Ph.D Thesis


Ph.D StudentRam Eshed
SubjectLDPC Codes with Sub-Block Locality
DepartmentDepartment of Electrical and Computers Engineering
Supervisor ASSOCIATE PROF. Yuval Cassuto
Full Thesis textFull thesis text - English Version


Abstract

The growing demand for denser storage devices leads to an increase in their error rates. In order to fulfill the increasing requirements for information reliability and density, state-of-the-art error-correcting codes should be employed. One of the most promising error-correcting codes known nowadays is the family of graph codes called LDPC (Low-Density Parity-Check) codes, which presents outstanding noise resilience with high rates and low-complexity decoding algorithms.


In contrast to communication applications, where information is transmitted from one point in space to another, in storage systems information is transferred through time: the user writes information to the device, and reads it in some time in the future, possibly after the device suffered some errors/erasures. This fundamental difference leads to important engineering implications. Such is the need for extremely reliable storage systems; while in communication protocols the receiver can (and does!) ask the transmitter to re-transmit its message in case of a decoding failure, in storage applications every decoding failure implies data loss. Hence, error-correcting codes used in storage devices need to provide extreme low failure probabilities compared to those used in communication applications. On the other hand, this noise resilience comes with a price in the form of very large block sizes and complex decoding, both impeding the read-access speed.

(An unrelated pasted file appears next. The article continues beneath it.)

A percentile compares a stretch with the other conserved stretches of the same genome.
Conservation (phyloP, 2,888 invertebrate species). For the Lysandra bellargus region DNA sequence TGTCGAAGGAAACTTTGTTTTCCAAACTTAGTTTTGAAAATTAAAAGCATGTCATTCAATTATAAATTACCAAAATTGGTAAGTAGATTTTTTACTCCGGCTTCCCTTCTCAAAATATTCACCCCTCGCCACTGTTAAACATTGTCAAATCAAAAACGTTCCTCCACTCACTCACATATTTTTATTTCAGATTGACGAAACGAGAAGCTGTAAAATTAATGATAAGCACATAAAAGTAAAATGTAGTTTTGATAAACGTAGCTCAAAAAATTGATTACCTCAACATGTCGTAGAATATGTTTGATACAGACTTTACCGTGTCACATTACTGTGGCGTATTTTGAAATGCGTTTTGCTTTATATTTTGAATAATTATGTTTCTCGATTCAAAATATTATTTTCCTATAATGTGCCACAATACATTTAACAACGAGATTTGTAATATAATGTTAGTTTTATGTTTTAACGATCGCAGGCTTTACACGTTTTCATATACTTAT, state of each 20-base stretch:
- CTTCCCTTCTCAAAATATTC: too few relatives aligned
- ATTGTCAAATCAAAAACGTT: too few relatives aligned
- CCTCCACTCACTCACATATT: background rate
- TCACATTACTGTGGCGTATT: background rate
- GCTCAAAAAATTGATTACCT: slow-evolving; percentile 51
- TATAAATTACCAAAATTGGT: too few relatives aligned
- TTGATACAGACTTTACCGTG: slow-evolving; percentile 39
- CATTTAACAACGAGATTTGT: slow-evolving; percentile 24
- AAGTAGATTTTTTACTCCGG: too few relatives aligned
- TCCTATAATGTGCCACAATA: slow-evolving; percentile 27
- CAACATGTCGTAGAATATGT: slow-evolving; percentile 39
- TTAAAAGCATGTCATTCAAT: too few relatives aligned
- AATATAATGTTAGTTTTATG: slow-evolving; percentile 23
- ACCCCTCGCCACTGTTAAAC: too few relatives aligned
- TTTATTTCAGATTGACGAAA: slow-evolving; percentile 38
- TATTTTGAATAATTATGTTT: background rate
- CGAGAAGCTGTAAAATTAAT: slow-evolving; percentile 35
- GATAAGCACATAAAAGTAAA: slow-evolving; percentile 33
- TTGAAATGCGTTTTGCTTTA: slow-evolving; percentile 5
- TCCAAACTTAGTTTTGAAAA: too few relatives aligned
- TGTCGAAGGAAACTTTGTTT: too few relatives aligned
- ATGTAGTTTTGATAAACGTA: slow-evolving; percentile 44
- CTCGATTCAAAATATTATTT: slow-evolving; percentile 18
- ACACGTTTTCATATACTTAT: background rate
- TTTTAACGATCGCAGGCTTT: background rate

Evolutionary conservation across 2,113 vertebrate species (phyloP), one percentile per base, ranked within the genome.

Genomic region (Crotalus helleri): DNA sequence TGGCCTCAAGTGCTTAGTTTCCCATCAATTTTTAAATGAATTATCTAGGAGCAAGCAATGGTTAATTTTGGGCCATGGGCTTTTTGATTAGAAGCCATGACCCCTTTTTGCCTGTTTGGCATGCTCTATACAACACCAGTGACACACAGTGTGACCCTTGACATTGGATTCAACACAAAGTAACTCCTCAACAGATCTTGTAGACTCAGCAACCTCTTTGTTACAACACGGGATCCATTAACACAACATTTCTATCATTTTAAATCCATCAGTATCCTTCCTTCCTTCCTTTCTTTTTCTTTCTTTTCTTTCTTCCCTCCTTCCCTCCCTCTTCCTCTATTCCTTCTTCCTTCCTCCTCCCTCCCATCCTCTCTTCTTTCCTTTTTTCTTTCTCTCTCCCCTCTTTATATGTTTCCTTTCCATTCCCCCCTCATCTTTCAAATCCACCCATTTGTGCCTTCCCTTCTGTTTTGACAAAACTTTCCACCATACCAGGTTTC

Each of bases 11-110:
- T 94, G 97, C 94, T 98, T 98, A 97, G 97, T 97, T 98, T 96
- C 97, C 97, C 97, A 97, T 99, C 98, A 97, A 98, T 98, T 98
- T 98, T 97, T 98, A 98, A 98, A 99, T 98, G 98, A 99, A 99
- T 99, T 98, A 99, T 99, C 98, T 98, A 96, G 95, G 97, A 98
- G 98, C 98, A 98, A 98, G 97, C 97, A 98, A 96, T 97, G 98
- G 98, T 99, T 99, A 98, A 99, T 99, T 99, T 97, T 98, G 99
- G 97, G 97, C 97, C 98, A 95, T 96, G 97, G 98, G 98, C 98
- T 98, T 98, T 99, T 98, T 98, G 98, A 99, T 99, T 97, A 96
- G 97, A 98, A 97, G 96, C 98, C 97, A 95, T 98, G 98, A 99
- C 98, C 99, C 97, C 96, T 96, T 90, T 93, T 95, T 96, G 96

This PhD thesis's objective is to solve the access vs. reliability conflict by introducing multi-sub-block LDPC codes. The main observation we make is that one can enjoy both worlds: small sub-blocks for fast access, and large blocks to prevent data losses in case of extreme error events. The solution includes novel code constructions that enable local decoding of small sub-blocks and global decoding of large blocks. Local decoding is fast and its noise-resilience is lower than the worst-case requirements; in case of a local failure, a "safety-net" code on the large block provides the information-reliability needed; we call codes in this framework LDPCL codes (suffix 'L' stands for locality).

We construct LDPCL codes and spatially coupled (SC) LDPCL codes, and analyze the belief-propagation decoding algorithm on them. We enhance LDPC structures to offer sub-block locality properties, prove that it is possible to approach capacity both in the local and global codes, and show how to efficiently combine between a simpler local code and a strong global code.


One of the contributions of this thesis is a new BP-based decoding strategy we call semi-global decoding, in which in addition to the requested sub-block, the decoder has access to some prescribed number of sub-blocks around it. We study and analyze the performance of semi-global decoding, and show that it exhibits a significant complexity reduction compared to global decoding, while costing only a small fraction in the correction capabilities. We consider practically motivated data-storage models in which variability is introduced to the channel quality, and show that semi-global decoding is highly motivated by these models.